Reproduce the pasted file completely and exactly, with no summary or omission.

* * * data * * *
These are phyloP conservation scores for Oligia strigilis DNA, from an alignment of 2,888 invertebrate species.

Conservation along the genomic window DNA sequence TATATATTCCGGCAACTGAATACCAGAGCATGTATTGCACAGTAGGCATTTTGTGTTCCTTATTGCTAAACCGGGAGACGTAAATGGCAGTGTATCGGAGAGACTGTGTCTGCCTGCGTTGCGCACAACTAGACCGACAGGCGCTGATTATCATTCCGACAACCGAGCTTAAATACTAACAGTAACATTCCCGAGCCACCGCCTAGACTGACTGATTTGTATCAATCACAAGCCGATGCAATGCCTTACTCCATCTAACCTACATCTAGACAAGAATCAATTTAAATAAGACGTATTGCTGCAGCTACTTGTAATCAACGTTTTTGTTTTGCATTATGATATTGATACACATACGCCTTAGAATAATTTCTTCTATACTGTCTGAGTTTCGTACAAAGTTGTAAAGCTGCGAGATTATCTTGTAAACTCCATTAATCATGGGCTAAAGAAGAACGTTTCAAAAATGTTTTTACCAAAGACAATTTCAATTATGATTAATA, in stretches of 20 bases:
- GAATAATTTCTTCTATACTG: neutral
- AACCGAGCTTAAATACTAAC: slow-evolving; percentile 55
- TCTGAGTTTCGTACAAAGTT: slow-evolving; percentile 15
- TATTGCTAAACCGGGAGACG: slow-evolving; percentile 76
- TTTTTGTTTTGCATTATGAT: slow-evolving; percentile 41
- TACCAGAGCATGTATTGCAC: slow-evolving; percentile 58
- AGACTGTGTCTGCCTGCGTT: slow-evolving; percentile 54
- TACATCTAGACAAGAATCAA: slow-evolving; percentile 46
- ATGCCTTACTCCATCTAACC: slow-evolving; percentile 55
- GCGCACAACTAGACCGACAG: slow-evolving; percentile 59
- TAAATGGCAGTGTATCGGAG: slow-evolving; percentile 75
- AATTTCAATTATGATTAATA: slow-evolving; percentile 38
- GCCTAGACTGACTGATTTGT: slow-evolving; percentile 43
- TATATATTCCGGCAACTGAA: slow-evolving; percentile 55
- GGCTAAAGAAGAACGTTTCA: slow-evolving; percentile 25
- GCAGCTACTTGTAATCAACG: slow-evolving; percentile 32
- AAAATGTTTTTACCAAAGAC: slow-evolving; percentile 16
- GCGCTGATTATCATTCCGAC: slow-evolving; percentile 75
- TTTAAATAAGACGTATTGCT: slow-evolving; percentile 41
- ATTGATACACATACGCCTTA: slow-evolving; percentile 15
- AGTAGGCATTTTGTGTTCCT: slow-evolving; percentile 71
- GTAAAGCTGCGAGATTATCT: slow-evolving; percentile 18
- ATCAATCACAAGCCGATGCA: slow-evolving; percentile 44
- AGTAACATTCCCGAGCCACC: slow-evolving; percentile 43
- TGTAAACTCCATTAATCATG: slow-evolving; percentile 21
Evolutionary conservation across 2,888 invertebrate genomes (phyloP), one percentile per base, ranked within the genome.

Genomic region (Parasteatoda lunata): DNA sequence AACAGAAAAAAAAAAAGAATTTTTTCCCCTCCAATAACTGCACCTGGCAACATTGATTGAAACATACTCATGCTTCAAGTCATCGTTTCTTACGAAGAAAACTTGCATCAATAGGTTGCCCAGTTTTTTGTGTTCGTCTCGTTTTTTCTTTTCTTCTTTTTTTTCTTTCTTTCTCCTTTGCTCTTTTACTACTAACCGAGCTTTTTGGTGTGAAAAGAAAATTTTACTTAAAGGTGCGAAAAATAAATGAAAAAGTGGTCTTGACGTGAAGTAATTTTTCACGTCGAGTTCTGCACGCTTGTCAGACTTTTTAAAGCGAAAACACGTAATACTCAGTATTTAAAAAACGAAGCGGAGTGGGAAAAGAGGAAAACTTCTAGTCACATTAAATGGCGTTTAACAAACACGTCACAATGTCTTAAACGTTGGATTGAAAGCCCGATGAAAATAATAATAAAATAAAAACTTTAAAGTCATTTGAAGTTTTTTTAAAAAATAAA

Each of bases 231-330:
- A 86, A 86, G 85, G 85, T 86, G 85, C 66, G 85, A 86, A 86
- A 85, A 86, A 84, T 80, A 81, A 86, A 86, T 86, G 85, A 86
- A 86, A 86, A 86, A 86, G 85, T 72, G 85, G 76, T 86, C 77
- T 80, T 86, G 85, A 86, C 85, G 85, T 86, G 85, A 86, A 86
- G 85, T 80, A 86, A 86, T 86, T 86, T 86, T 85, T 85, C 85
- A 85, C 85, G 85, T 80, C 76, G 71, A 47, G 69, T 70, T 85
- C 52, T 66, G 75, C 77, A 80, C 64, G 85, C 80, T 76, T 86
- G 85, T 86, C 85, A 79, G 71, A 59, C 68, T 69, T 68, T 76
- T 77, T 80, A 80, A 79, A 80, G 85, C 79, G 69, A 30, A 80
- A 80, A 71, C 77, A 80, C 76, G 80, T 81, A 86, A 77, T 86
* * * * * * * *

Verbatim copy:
These are phyloP conservation scores for Oligia strigilis DNA, from an alignment of 2,888 invertebrate species.

Conservation along the genomic window DNA sequence TATATATTCCGGCAACTGAATACCAGAGCATGTATTGCACAGTAGGCATTTTGTGTTCCTTATTGCTAAACCGGGAGACGTAAATGGCAGTGTATCGGAGAGACTGTGTCTGCCTGCGTTGCGCACAACTAGACCGACAGGCGCTGATTATCATTCCGACAACCGAGCTTAAATACTAACAGTAACATTCCCGAGCCACCGCCTAGACTGACTGATTTGTATCAATCACAAGCCGATGCAATGCCTTACTCCATCTAACCTACATCTAGACAAGAATCAATTTAAATAAGACGTATTGCTGCAGCTACTTGTAATCAACGTTTTTGTTTTGCATTATGATATTGATACACATACGCCTTAGAATAATTTCTTCTATACTGTCTGAGTTTCGTACAAAGTTGTAAAGCTGCGAGATTATCTTGTAAACTCCATTAATCATGGGCTAAAGAAGAACGTTTCAAAAATGTTTTTACCAAAGACAATTTCAATTATGATTAATA, in stretches of 20 bases:
- GAATAATTTCTTCTATACTG: neutral
- AACCGAGCTTAAATACTAAC: slow-evolving; percentile 55
- TCTGAGTTTCGTACAAAGTT: slow-evolving; percentile 15
- TATTGCTAAACCGGGAGACG: slow-evolving; percentile 76
- TTTTTGTTTTGCATTATGAT: slow-evolving; percentile 41
- TACCAGAGCATGTATTGCAC: slow-evolving; percentile 58
- AGACTGTGTCTGCCTGCGTT: slow-evolving; percentile 54
- TACATCTAGACAAGAATCAA: slow-evolving; percentile 46
- ATGCCTTACTCCATCTAACC: slow-evolving; percentile 55
- GCGCACAACTAGACCGACAG: slow-evolving; percentile 59
- TAAATGGCAGTGTATCGGAG: slow-evolving; percentile 75
- AATTTCAATTATGATTAATA: slow-evolving; percentile 38
- GCCTAGACTGACTGATTTGT: slow-evolving; percentile 43
- TATATATTCCGGCAACTGAA: slow-evolving; percentile 55
- GGCTAAAGAAGAACGTTTCA: slow-evolving; percentile 25
- GCAGCTACTTGTAATCAACG: slow-evolving; percentile 32
- AAAATGTTTTTACCAAAGAC: slow-evolving; percentile 16
- GCGCTGATTATCATTCCGAC: slow-evolving; percentile 75
- TTTAAATAAGACGTATTGCT: slow-evolving; percentile 41
- ATTGATACACATACGCCTTA: slow-evolving; percentile 15
- AGTAGGCATTTTGTGTTCCT: slow-evolving; percentile 71
- GTAAAGCTGCGAGATTATCT: slow-evolving; percentile 18
- ATCAATCACAAGCCGATGCA: slow-evolving; percentile 44
- AGTAACATTCCCGAGCCACC: slow-evolving; percentile 43
- TGTAAACTCCATTAATCATG: slow-evolving; percentile 21
Evolutionary conservation across 2,888 invertebrate genomes (phyloP), one percentile per base, ranked within the genome.

Genomic region (Parasteatoda lunata): DNA sequence AACAGAAAAAAAAAAAGAATTTTTTCCCCTCCAATAACTGCACCTGGCAACATTGATTGAAACATACTCATGCTTCAAGTCATCGTTTCTTACGAAGAAAACTTGCATCAATAGGTTGCCCAGTTTTTTGTGTTCGTCTCGTTTTTTCTTTTCTTCTTTTTTTTCTTTCTTTCTCCTTTGCTCTTTTACTACTAACCGAGCTTTTTGGTGTGAAAAGAAAATTTTACTTAAAGGTGCGAAAAATAAATGAAAAAGTGGTCTTGACGTGAAGTAATTTTTCACGTCGAGTTCTGCACGCTTGTCAGACTTTTTAAAGCGAAAACACGTAATACTCAGTATTTAAAAAACGAAGCGGAGTGGGAAAAGAGGAAAACTTCTAGTCACATTAAATGGCGTTTAACAAACACGTCACAATGTCTTAAACGTTGGATTGAAAGCCCGATGAAAATAATAATAAAATAAAAACTTTAAAGTCATTTGAAGTTTTTTTAAAAAATAAA

Each of bases 231-330:
- A 86, A 86, G 85, G 85, T 86, G 85, C 66, G 85, A 86, A 86
- A 85, A 86, A 84, T 80, A 81, A 86, A 86, T 86, G 85, A 86
- A 86, A 86, A 86, A 86, G 85, T 72, G 85, G 76, T 86, C 77
- T 80, T 86, G 85, A 86, C 85, G 85, T 86, G 85, A 86, A 86
- G 85, T 80, A 86, A 86, T 86, T 86, T 86, T 85, T 85, C 85
- A 85, C 85, G 85, T 80, C 76, G 71, A 47, G 69, T 70, T 85
- C 52, T 66, G 75, C 77, A 80, C 64, G 85, C 80, T 76, T 86
- G 85, T 86, C 85, A 79, G 71, A 59, C 68, T 69, T 68, T 76
- T 77, T 80, A 80, A 79, A 80, G 85, C 79, G 69, A 30, A 80
- A 80, A 71, C 77, A 80, C 76, G 80, T 81, A 86, A 77, T 86